Last year I wrote a post about how it can be defamatory for an employer to misrepresent the reasons for an employee’s termination. If an employer says that an employee was fired because of reasons X, Y, and Z, the employee may have a valid defamation claim even if statements X, Y, and Z are all completely true. If the reason for the employee’s termination had nothing to do with those pretextual reasons, then the employer’s statement, taken as a whole, is false and therefore potentially defamatory. A case came across my desk today involving a very similar issue: whether a university can be held liable for defamation when announcing that a student’s dismissal from a degree program was due to certain seemingly valid and legitimate concerns based on the student’s failure to pass a required test, when the student’s dismissal was actually due to something else entirely. Consistent with earlier rulings, the court found that on these alleged facts, the plaintiff had presented a viable defamation claim.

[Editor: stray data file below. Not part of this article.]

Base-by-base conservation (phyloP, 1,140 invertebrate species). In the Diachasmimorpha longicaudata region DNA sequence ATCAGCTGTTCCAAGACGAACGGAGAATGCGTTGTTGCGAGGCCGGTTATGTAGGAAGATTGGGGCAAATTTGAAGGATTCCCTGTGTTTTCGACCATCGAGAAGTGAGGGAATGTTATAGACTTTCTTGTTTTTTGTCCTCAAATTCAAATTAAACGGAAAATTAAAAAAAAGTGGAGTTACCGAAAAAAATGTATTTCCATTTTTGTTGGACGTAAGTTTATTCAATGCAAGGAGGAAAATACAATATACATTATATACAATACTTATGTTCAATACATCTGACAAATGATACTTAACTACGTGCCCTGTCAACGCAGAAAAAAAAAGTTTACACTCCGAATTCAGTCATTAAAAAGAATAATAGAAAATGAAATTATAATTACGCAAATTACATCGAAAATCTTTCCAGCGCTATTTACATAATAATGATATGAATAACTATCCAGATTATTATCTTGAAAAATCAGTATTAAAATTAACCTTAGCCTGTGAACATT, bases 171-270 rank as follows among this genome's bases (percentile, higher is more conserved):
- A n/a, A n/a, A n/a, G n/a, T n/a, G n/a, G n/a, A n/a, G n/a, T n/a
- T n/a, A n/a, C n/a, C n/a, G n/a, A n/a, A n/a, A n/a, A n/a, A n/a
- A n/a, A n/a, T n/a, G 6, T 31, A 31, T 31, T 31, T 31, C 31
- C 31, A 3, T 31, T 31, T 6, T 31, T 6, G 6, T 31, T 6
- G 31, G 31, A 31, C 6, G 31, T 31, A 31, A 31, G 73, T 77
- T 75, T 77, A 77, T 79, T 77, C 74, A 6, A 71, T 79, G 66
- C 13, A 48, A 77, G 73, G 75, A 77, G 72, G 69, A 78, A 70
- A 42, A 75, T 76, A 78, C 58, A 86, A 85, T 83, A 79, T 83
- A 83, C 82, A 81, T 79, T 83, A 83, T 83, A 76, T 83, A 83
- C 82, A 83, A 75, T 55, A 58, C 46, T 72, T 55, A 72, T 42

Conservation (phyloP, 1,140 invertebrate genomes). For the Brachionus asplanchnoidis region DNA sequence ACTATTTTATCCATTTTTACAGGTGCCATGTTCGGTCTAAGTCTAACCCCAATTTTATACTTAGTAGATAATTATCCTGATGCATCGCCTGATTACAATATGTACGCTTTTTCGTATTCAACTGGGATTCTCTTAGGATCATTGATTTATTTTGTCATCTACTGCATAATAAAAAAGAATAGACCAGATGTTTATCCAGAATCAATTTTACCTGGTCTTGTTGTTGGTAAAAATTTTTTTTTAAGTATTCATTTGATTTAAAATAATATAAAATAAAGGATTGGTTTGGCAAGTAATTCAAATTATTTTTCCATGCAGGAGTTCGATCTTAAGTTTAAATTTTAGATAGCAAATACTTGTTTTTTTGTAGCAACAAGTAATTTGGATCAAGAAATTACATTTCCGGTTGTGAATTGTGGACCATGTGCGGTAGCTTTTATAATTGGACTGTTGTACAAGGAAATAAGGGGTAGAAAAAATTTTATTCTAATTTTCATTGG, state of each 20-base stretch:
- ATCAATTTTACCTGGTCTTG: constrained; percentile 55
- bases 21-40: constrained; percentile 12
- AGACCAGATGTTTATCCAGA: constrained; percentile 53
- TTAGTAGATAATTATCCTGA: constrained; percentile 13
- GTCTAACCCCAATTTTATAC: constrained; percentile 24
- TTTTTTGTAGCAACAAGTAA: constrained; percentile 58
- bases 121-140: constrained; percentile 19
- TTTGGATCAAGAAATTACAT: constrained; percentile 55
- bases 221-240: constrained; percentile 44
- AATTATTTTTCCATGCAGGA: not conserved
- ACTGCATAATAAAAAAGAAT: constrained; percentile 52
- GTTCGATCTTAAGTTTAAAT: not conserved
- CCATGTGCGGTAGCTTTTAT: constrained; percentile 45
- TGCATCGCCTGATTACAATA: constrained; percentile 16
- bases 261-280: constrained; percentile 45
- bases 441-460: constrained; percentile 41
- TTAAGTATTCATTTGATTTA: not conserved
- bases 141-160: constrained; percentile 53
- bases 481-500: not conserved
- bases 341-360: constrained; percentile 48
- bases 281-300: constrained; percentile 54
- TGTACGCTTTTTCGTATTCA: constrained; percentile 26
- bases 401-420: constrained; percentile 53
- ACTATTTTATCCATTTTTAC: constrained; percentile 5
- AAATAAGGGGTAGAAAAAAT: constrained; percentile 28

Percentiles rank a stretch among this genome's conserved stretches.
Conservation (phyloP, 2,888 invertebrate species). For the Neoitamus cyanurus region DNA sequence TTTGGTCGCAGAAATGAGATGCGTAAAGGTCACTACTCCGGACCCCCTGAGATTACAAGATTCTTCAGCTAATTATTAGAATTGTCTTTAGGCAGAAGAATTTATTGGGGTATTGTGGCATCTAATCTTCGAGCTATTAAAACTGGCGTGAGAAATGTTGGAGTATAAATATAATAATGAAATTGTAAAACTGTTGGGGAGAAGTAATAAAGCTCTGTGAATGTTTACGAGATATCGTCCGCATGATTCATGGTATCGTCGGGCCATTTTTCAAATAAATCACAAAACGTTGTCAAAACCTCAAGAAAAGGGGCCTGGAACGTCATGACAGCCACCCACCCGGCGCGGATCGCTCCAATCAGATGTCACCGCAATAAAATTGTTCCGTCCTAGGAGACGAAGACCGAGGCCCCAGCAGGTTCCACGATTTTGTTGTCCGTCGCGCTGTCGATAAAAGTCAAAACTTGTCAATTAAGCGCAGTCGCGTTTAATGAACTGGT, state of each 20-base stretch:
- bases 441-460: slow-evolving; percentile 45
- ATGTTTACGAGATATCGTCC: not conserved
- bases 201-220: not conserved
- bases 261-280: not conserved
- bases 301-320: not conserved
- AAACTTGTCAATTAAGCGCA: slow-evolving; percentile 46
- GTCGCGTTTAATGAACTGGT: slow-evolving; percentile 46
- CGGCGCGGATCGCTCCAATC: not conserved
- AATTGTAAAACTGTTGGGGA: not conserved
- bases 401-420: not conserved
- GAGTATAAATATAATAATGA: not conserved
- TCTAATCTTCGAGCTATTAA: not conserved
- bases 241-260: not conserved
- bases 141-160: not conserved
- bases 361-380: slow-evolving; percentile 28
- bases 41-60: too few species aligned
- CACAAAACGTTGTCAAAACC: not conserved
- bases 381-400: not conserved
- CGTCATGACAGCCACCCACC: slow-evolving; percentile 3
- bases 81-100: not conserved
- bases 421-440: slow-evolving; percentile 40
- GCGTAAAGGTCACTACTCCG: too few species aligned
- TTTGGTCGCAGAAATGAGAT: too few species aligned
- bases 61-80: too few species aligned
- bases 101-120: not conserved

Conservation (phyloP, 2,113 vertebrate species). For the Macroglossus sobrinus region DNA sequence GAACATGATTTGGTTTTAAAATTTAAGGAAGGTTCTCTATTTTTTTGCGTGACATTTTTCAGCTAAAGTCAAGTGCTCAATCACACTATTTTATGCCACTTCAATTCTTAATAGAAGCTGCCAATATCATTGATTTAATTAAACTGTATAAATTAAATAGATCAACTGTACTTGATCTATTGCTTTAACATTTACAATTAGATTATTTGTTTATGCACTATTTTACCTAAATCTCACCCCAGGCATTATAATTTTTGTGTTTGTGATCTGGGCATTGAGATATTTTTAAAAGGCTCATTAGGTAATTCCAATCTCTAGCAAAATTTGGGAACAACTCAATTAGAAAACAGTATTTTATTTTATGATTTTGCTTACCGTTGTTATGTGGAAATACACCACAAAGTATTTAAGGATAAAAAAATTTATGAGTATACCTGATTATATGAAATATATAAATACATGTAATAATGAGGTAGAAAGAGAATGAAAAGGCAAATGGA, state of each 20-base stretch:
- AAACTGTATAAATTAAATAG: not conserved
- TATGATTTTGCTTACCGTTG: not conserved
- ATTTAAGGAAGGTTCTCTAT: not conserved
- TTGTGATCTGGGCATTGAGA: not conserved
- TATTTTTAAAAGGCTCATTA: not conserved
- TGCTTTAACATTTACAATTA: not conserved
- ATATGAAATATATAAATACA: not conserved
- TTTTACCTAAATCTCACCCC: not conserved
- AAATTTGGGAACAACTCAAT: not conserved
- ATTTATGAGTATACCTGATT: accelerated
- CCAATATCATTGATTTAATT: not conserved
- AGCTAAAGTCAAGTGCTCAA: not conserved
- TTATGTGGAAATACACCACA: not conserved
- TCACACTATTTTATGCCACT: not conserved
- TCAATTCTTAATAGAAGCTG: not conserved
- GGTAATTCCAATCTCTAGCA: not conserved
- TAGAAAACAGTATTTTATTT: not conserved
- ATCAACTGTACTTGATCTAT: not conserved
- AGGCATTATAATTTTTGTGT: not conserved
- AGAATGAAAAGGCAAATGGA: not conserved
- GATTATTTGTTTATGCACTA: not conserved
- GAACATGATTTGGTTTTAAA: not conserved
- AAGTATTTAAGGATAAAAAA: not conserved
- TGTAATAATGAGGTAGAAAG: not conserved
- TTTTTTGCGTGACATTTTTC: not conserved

The case is John Doe v. Shenandoah University. The alleged facts of the case, according to the opinion, go something like this. The plaintiff was born in Nigeria and emigrated to the United States, where he is now a permanent resident. He enrolled in the Physician Assistant Studies Program (“PA Program”) at Shenandoah University in Winchester, Virginia. At some point after his enrollment, he developed Social Anxiety Disorder, a health condition characterized by extreme fear of social settings. He requested and received various accommodations due to this disorder, such as (a) time and a half for all quizzes and examinations and (b) testing in a quiet, distraction-free environment. One test he was required to pass as part of the PA Program was the Objective Structured Clinical Exam (“OSCE”), a “time-limited practical exam conducted at the end of certain semesters in the PA program” consisting of “a set of predefined stations related to patient care.”